The Cost of Lockdowns
Post from First Trust Economics Blog
Brian S. Wesbury – Chief Economist
Robert Stein, CFA – Deputy Chief Economist
Oct 4th, 2021
Last March, when the government was considering whether
to lockdown the economy, we argued that the longer we stayed
locked down the more permanent the damage we would do to the
It is now clear that the cost of the lockdowns is immense.
We aren’t just talking about the $5 trillion in government
borrowing from future generations, but the clear damage done to
small businesses and supply chains.
The US economy cannot be switched off and on like a light
bulb. Every day, countless decisions are made in order to get the
simplest of things on store shelves. One of our favorite economic
essays is “I, Pencil” by Leonard Read in which he writes, “not a
single person on the face of this earth knows how to make me
Think about it. We all know the simple components of a
pencil (wood, graphite, paint,…etc), but it’s a complex chain of
people and events that put it together. Loggers need equipment,
food, and clothing. So do all the other suppliers. Each part of
the process depends on those before, and if just one part is thrown
out of whack, making a pencil gets harder.
Locking down the economy threw complicated supply
chains into chaos, and restarting them is not as easy as many
seem to think. Markets are robust, and sturdy, but government
decisions (made by bureaucrats who, at most, can handle a dozen
pieces of information) destroy the information flow necessary for
Add into this mix that government locked down the supplyside
of the economy, while simultaneously providing rocket fuel
(through printing and borrowing money) to the demand-side. A
massive spike in consumer spending by people who weren’t
producing is a recipe for unbalanced markets.
It’s like causing a car accident and saying that morphine is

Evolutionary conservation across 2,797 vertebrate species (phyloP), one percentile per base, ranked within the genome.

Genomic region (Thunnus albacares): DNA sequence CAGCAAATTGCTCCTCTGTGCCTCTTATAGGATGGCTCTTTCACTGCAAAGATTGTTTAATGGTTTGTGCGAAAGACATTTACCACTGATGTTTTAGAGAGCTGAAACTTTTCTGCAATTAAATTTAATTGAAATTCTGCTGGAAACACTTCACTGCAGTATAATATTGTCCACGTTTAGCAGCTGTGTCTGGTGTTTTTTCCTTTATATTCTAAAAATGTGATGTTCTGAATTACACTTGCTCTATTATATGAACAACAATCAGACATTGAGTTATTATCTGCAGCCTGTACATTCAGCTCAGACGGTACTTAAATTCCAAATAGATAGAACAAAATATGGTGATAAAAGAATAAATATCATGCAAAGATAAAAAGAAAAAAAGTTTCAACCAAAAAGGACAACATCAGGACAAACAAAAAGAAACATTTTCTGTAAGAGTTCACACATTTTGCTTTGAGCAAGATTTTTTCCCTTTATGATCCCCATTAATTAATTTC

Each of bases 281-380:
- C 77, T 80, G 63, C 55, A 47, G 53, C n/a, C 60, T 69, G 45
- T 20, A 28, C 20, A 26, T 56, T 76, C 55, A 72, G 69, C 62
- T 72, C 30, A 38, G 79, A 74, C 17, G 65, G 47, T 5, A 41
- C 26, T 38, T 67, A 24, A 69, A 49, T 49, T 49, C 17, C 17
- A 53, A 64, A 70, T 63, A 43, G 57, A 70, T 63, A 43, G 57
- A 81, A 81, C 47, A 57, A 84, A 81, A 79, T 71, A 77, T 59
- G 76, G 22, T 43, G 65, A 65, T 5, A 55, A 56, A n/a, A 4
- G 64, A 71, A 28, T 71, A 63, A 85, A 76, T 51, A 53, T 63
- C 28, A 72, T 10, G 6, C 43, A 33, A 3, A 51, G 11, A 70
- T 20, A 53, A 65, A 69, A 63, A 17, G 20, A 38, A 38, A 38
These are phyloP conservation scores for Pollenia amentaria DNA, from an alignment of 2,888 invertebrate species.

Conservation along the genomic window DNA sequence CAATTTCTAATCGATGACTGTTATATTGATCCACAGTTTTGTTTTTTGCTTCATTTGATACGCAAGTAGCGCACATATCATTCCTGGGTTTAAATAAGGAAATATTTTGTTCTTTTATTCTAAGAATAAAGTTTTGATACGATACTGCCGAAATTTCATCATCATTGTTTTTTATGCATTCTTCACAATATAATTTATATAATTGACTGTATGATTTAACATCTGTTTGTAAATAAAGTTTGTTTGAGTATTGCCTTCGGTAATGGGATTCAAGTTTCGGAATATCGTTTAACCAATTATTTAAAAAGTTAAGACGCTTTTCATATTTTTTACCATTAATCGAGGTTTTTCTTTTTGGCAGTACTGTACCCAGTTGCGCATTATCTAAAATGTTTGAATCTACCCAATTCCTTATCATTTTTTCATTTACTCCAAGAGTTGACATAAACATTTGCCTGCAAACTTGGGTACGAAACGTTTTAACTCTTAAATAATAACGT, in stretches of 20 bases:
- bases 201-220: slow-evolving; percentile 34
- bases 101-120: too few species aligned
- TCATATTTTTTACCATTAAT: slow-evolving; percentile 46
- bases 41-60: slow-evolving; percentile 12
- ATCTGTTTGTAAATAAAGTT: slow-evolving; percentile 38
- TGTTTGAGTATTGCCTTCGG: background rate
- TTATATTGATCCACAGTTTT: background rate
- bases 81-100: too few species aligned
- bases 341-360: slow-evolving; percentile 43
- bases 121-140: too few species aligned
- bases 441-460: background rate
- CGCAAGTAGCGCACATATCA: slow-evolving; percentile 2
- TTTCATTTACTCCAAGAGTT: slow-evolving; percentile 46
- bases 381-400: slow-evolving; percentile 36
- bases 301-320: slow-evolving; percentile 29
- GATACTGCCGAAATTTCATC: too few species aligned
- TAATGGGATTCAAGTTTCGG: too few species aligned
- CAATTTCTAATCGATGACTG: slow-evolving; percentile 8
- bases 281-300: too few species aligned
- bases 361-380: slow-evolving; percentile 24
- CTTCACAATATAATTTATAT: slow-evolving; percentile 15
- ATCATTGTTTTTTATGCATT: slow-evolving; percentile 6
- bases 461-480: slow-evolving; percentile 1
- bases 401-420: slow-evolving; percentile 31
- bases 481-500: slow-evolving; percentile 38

the cure. Once the morphine wears off, the injuries remain, and
the pain resurfaces. Here, inflation is one clear result.
We have seen ports in Los Angeles and New York thrown
into chaos as ships wait weeks to be unloaded. And the cost to
ship those containers has soared by nearly 500%. Dollar Tree,
which sells items (many imported) for a dollar, now says they
can’t do it anymore and will sell more items for above a dollar.
Oil, gasoline, and natural gas prices are rising. Europe,
which also locked down, is heading into the winter with a
shortage of fuel. Government attempts to alter a well-established
industry by forcing it to create more green energy are failing.
Government can’t possibly manage such a complicated system.
The United States Postal Service is slowing down deliveries
to save money as financial losses go ever higher. Automobile
manufacturers cannot get semiconductors and are seeing
production levels, in the face of strong demand, fall behind.
All of this was predictable. A market economy only works
when information (through the price system) is allowed to flow
freely. Turning it off, or trying to manage it to fit some
politician’s utopian vision of the future, creates chaos.
In the economy, there is the “seen,” and the “unseen.” The
seen is the fact that you can’t buy toilet paper, or food prices are
going up. The unseen is the market system; what Adam Smith
called the “invisible hand.” The market provides because people
work together as a team, even though they don’t know each
other. They do it to earn a paycheck or make a profit.
To call this system “greedy” misunderstands the role of
profit, and how resources are allocated by the marketplace. Free
markets require unimpeded information. Locking down the
economy and attempting to manage it from Washington, DC is
guaranteed to create more problems.
One of those is inflation. It isn’t transitory, it’s a natural
outcome of decisions that have been made in the past year.
Lockdowns will cause more problems than COVID itself.